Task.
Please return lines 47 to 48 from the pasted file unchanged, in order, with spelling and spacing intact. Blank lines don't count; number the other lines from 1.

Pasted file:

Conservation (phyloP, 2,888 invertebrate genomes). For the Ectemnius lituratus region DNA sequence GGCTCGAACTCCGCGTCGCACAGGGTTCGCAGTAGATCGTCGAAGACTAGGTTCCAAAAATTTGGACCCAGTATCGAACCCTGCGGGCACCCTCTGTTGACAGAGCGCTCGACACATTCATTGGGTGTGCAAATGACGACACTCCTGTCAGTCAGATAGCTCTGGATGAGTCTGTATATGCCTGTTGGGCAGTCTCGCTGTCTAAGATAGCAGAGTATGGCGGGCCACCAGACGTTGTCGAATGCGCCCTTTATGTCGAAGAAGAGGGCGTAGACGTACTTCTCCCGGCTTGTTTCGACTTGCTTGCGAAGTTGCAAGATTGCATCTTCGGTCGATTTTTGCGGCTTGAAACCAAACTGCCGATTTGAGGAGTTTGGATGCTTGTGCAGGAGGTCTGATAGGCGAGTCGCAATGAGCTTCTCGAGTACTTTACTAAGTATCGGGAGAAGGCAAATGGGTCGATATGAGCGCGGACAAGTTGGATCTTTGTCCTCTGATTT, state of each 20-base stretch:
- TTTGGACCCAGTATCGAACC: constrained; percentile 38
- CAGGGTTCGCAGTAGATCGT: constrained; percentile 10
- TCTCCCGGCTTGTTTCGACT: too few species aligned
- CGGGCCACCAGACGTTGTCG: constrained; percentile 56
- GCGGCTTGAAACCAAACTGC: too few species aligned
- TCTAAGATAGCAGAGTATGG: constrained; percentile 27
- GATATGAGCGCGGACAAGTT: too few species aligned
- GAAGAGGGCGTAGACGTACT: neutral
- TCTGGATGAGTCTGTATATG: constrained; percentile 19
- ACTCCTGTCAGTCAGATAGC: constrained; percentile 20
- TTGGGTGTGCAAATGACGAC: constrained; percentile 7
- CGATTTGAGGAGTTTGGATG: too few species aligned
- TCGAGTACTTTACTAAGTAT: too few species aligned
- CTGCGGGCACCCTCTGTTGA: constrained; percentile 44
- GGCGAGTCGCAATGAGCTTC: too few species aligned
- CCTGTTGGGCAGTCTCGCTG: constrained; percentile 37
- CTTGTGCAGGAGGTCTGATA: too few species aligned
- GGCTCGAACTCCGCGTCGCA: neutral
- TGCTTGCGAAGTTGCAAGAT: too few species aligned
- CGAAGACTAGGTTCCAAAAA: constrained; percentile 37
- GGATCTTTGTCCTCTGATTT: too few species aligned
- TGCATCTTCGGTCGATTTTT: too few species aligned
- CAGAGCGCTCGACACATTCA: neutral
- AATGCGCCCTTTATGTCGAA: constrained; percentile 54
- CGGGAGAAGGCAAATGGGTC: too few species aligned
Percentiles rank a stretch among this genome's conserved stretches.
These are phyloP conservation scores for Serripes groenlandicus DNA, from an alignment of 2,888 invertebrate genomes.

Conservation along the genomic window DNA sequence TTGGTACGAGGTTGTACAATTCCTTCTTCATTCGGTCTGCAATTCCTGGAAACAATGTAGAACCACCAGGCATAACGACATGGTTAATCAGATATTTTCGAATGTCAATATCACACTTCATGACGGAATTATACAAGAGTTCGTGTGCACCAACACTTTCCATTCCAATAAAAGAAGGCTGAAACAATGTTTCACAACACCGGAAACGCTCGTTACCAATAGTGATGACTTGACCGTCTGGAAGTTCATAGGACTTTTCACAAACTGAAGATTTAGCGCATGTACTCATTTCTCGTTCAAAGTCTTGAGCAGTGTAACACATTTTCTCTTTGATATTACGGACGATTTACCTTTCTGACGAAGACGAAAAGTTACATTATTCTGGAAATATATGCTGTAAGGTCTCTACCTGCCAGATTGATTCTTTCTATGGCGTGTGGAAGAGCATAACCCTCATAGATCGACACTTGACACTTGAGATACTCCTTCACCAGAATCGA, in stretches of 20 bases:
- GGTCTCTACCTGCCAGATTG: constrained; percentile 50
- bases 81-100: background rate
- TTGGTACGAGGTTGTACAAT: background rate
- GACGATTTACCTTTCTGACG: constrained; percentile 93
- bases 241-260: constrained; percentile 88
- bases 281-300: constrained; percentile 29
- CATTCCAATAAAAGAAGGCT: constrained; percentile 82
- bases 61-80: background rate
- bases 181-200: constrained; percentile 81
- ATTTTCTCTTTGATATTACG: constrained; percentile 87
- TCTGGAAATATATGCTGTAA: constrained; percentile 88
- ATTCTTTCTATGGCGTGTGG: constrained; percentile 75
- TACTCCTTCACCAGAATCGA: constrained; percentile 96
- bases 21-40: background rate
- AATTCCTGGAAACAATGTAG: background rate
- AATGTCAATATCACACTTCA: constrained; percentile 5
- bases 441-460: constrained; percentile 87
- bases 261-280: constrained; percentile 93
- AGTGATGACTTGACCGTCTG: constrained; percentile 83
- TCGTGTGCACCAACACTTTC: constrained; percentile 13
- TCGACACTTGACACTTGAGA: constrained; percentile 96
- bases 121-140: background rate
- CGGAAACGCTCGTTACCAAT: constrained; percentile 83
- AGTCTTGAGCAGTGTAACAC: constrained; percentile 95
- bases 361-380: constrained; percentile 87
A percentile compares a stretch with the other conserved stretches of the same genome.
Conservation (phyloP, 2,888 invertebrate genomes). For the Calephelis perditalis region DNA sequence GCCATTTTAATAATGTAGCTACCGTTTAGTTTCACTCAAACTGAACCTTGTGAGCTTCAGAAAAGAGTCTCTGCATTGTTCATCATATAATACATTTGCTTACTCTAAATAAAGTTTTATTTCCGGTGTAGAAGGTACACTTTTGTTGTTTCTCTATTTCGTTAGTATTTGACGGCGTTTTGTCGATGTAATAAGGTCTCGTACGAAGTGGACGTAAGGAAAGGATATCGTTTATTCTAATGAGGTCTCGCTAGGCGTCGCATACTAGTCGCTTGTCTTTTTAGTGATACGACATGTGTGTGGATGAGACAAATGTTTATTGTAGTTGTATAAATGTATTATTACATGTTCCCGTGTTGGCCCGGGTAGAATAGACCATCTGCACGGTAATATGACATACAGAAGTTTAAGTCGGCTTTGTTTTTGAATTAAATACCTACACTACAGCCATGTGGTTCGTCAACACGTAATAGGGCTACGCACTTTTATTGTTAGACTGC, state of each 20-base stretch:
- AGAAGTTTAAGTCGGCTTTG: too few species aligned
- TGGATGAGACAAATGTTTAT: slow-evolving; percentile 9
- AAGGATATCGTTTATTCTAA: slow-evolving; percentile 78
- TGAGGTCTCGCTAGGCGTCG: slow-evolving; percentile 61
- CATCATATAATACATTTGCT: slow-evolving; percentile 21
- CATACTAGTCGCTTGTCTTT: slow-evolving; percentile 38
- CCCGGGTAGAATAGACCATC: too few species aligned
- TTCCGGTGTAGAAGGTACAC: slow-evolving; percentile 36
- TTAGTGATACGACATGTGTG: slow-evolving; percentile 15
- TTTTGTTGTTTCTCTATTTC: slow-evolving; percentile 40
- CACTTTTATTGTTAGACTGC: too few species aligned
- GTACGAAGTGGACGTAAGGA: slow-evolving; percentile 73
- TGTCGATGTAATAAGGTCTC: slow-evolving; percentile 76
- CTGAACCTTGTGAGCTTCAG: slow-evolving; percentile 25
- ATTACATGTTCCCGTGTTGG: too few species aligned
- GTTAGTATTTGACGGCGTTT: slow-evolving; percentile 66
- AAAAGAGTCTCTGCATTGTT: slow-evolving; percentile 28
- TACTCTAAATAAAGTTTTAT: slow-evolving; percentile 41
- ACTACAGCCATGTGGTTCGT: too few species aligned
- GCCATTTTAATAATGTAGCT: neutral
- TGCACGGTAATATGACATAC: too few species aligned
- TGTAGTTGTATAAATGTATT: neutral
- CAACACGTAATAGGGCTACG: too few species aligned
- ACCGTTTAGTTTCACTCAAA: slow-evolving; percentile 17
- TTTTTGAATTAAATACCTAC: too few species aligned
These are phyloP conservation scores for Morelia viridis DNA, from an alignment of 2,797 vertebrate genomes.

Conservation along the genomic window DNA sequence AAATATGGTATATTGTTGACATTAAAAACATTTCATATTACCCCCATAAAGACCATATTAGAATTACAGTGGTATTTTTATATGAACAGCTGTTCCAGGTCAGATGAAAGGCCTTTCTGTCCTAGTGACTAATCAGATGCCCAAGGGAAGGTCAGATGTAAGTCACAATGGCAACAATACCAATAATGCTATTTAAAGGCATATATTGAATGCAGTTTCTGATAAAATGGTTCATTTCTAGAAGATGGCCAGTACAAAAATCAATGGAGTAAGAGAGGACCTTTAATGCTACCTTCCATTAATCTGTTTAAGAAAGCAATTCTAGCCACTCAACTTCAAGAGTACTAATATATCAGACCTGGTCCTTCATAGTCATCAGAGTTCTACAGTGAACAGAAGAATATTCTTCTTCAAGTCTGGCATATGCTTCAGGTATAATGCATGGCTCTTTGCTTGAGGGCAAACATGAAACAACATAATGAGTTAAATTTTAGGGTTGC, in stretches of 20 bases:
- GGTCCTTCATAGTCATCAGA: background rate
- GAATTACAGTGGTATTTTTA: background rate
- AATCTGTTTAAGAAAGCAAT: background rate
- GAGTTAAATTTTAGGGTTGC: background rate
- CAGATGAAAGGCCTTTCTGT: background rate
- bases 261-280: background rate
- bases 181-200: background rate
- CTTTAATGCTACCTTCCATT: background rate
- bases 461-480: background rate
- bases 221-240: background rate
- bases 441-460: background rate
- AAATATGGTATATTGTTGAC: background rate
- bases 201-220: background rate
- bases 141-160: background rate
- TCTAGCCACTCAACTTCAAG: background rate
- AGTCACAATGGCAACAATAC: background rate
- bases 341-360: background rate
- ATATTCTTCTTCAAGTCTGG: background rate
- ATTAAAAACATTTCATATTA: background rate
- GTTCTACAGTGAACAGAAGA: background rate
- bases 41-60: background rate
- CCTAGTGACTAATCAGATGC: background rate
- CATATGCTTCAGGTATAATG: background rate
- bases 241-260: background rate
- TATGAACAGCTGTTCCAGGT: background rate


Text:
- bases 261-280: constrained; percentile 93
- AGTGATGACTTGACCGTCTG: constrained; percentile 83